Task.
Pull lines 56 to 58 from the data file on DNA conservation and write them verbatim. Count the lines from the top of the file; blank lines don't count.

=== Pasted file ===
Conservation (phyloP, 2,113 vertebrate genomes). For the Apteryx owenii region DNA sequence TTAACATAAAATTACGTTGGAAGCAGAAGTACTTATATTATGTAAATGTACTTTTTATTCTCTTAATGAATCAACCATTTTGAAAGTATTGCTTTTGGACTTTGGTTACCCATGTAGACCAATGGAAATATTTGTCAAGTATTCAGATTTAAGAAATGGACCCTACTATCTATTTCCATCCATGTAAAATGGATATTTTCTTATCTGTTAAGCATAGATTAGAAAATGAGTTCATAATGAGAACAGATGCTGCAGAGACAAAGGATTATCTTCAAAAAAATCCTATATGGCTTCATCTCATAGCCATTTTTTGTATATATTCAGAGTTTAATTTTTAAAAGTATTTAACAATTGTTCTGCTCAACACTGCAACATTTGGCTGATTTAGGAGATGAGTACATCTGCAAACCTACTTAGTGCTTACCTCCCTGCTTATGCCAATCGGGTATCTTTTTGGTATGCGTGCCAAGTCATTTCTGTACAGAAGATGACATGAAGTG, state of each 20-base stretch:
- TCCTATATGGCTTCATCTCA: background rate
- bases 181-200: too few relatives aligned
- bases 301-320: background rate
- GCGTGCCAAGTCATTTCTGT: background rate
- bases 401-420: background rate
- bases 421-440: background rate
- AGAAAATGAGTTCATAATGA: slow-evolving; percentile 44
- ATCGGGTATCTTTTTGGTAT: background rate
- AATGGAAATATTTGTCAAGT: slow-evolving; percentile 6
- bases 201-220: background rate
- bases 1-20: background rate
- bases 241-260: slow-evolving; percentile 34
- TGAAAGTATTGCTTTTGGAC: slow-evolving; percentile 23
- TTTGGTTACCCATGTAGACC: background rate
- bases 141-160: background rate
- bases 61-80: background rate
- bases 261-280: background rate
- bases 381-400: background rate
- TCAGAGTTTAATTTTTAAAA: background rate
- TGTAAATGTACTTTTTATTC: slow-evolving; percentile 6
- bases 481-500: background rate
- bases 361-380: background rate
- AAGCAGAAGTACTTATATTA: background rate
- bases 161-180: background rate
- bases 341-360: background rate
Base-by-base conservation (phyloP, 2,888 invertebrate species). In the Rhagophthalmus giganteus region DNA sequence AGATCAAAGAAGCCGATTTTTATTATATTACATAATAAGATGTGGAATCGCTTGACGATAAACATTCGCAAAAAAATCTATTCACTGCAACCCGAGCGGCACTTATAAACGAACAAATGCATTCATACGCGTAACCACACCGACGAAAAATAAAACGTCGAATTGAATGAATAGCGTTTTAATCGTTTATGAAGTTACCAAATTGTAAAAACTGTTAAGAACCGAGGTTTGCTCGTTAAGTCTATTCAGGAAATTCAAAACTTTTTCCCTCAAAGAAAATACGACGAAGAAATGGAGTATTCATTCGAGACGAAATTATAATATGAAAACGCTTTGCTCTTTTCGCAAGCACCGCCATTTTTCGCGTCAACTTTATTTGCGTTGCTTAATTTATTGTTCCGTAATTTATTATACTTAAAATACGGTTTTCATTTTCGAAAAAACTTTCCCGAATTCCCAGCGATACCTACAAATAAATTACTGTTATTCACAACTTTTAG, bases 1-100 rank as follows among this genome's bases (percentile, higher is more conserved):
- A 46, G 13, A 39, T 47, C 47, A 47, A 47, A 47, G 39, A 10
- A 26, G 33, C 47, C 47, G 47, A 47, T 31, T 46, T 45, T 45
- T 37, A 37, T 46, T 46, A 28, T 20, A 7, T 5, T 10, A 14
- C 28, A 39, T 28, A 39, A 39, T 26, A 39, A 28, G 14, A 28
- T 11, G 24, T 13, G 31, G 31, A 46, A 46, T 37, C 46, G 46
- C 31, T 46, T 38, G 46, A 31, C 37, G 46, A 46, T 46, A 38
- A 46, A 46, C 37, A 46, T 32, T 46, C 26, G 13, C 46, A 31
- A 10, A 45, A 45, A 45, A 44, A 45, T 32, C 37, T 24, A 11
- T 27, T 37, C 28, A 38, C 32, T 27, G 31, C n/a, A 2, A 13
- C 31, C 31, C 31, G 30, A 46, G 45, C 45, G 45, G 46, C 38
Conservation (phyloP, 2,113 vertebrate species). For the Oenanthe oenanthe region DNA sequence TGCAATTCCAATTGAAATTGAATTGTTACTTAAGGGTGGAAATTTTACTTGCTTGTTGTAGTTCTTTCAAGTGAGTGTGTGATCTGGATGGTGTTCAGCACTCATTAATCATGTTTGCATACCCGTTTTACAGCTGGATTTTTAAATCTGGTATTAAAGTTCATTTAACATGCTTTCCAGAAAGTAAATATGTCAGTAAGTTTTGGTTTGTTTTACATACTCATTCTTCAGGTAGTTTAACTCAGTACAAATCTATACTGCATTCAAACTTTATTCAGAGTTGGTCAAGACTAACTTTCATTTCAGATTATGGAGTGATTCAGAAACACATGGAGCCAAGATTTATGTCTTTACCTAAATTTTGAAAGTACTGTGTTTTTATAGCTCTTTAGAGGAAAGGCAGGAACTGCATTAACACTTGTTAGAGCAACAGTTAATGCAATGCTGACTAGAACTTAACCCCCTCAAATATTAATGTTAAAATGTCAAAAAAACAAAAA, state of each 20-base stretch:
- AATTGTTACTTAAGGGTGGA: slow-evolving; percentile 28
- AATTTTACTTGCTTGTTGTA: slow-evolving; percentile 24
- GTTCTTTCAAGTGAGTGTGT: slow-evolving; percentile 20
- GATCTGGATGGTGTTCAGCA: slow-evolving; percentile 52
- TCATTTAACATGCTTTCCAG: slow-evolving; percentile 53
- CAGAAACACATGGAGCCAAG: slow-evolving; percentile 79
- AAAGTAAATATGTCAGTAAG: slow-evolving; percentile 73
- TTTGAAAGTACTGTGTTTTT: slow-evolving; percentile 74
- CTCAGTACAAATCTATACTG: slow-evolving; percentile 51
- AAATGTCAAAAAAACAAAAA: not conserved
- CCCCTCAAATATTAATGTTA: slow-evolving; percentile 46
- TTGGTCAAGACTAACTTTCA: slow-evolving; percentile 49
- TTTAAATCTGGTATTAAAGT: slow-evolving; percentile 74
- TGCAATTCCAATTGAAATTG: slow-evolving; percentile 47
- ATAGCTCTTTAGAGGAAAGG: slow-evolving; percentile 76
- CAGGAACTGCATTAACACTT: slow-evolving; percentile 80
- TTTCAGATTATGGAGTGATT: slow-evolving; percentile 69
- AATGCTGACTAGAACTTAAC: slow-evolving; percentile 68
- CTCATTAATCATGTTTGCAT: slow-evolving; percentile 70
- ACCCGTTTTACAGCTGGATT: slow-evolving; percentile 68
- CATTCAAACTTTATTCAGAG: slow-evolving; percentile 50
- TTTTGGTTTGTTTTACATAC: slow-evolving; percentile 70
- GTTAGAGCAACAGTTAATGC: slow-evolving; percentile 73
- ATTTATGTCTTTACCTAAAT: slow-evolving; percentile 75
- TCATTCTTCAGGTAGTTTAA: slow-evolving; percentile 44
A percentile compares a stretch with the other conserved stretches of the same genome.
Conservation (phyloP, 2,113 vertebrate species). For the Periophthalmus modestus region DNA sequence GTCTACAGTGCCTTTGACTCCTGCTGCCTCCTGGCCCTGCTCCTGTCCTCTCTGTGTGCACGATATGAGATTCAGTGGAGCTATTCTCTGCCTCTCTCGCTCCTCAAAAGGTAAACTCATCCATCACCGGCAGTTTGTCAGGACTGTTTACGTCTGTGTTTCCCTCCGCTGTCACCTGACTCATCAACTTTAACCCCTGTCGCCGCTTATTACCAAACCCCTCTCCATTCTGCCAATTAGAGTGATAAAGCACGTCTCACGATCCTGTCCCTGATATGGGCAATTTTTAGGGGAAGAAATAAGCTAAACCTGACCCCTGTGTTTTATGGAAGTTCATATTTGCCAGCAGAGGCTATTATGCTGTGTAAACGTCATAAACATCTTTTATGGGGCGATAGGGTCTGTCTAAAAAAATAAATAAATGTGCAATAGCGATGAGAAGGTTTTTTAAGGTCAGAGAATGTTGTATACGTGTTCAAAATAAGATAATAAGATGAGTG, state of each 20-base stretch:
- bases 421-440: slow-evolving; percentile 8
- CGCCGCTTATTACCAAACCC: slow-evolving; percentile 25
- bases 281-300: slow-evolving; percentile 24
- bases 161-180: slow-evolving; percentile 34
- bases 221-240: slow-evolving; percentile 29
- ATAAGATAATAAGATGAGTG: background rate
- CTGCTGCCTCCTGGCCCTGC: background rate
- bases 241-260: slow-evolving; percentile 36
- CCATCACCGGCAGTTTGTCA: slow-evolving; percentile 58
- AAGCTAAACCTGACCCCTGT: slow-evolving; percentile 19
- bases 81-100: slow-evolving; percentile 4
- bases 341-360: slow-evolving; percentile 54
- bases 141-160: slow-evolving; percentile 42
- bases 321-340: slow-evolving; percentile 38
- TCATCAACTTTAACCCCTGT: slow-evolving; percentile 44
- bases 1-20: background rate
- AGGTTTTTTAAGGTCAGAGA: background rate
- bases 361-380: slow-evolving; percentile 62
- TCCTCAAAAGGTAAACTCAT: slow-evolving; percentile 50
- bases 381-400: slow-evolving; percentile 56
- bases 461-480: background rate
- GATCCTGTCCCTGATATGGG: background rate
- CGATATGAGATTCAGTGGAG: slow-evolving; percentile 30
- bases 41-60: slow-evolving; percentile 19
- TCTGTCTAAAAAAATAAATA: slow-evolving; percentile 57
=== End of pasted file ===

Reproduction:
- AATGCTGACTAGAACTTAAC: slow-evolving; percentile 68
- CTCATTAATCATGTTTGCAT: slow-evolving; percentile 70
- ACCCGTTTTACAGCTGGATT: slow-evolving; percentile 68